Gene Plays a Critical Role in the Gender Divide
JACKI LYDEN, host:
If there's one fact about genetics that everybody knows, it's that females have two X chromosomes and males have an X and a Y. But facts sometimes get a little squishy. As it turns out, there are people in the world, possibly more than you imagine, who have a Y chromosome and look entirely female, and there are people who have two X's who look entirely male. Now, scientists in Italy are reporting they found a new gene that appears to play a critical role in deciding which sex you look. NPR's Joe Palca has more.
JOE PALCA: For several years now, Orietta Radi and her colleges at the University of Pavia have studied an unusual family, unusual because in the family there are four brothers who have two X chromosomes.
Ms. ORIETTA RADI (University of Pavia): XX males are quite rare. One out of 20,000 in population.
PALCA: Radi says if you were to bump into one of these men, you'd have no idea they were missing the Y chromosome that typically makes men men.
Ms. RADI: Usually they look like a normal male, but they have often some problems in external genital development.
PALCA: Radi says surgery is frequently needed to make things work properly. Because these men were from a single family, it made sense to search for an inherited gene that might be causing the sex reversal. And sure enough, they found one: a gene called R-spondin. The XX brothers in the family had inherited a disabled copy of R-spondin. Radi and her colleagues report their work in the online edition of the journal Nature Genetics.
To understand how a single gene like R-spondin can determine maleness or femaleness, you have to understand a little bit about how our reproductive organs come into being. About six weeks after conception, the structure that will someday become testes or ovaries appears. Now, at six weeks that structure is exactly the same in males and females. This is a time of decision, or as geneticists Robin Lovell-Badge puts it...
Mr. ROBIN LOVELL-BADGE (National Institute for Medical Research): A delicately poised situation which could go either way.
PALCA: Lovell-Badge is at the National Institute for Medical Research in London, where he studies the genetics of sex determination. He says typically if there's a Y chromosome around, it has a gene that will nudge things along in the male direction. Testes form. They start producing male hormones, and those hormones cause things to become male-like.
What the new research shows is that the same thing can happen even if the Y chromosome isn't around, if the R-spondin gene is damaged or missing. Now, XX males with a missing R-spondin look like males, but without the Y chromosome they won't be fertile.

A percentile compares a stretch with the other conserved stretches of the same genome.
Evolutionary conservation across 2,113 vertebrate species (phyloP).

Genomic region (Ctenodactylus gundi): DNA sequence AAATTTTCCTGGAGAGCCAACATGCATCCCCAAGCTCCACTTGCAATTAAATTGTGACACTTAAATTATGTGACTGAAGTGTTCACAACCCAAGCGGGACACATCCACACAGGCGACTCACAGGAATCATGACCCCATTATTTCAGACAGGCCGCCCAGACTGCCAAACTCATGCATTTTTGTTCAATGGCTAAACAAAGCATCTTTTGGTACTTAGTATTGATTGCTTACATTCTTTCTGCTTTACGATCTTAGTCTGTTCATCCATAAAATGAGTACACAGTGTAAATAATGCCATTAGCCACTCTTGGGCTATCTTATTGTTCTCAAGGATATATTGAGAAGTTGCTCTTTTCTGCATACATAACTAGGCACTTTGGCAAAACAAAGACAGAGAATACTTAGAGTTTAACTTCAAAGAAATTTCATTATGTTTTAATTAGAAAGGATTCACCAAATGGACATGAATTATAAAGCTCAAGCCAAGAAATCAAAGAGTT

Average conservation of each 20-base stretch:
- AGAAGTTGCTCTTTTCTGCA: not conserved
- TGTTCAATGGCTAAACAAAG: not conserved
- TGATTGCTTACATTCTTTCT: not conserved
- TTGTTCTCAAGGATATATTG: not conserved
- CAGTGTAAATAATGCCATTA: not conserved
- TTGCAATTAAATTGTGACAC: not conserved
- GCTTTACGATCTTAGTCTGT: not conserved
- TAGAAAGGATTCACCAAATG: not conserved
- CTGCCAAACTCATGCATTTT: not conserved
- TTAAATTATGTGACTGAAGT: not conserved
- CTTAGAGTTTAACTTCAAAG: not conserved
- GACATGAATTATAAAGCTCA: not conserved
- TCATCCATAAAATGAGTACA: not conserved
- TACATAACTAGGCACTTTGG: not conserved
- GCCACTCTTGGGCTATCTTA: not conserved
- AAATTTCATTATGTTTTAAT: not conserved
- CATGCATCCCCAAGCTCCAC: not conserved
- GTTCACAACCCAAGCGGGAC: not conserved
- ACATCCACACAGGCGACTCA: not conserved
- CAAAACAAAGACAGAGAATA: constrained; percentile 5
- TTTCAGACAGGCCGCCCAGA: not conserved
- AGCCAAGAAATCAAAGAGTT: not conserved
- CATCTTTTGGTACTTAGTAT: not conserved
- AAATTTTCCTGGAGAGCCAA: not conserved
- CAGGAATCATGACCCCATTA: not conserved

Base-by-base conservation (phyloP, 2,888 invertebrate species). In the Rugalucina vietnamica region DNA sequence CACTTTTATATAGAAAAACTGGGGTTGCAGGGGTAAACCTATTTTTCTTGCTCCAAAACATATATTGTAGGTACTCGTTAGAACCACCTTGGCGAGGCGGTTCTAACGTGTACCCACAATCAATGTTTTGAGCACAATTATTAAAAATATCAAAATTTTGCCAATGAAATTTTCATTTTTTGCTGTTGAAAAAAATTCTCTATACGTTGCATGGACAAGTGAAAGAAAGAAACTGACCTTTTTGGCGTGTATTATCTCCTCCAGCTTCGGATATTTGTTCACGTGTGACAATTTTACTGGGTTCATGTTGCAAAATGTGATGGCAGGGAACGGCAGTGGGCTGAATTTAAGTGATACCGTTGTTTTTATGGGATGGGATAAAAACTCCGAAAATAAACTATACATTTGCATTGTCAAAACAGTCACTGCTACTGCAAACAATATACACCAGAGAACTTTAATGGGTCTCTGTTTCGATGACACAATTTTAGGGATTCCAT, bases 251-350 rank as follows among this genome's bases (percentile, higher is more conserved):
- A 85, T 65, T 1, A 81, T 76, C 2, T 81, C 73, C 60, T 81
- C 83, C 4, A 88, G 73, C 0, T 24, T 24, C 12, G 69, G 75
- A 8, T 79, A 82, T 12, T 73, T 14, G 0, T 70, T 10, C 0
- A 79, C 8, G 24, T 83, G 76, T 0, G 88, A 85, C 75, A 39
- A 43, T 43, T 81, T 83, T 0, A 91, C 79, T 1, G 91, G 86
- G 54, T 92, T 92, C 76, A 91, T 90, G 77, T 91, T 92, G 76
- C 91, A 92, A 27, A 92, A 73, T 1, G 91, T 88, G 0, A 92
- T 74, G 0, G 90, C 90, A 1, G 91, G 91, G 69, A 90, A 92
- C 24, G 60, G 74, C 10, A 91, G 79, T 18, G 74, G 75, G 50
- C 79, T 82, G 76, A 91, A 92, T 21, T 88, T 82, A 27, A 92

Mr. LOVELL-BADGE: There are genes on the Y chromosome which you need to make functional sperm, so it's entirely predictable that XX males will be sterile, and you can't get around that.
PALCA: In addition to not being able to make sperm, there are some other male traits you miss out on if you're a male without a Y.
Mr. LOVELL-BADGE: To give you a simple example, there's a gene on the Y - human Y chromosome that's responsible for making a particular protein that coats the enamel of teeth. So in fact, human men have different teeth slightly from women. So these XX males will actually have the female pattern in their teeth, rather than the male pattern.
PALCA: I presume those are subtle differences.
Mr. LOVELL-BADGE: They are very subtle, yeah.
PALCA: The Italian team's discovery of R-spondin is probably not the final word in the genetics of sex determination. Eva Eicher works in that field at the Jackson Laboratory in Bar Harbor, Maine. Eicher says not only are there genes that can turn someone with two X chromosomes into a male...
Ms. EVA EICHER (Jackson Laboratory): We've been narrowing in on a gene that does the opposite. We get XY females. We get XY individuals with ovaries.
PALCA: It's important to point out that Eicher has only found this effect in mice, not humans.
Ms. EICHER: But so far we have found that genes that affect the gonadal development in humans, that the same genes are key players in the mouse too.
PALCA: Adding a new twist on that old question, are you a man or a mouse? Joe Palca, NPR News, Washington.
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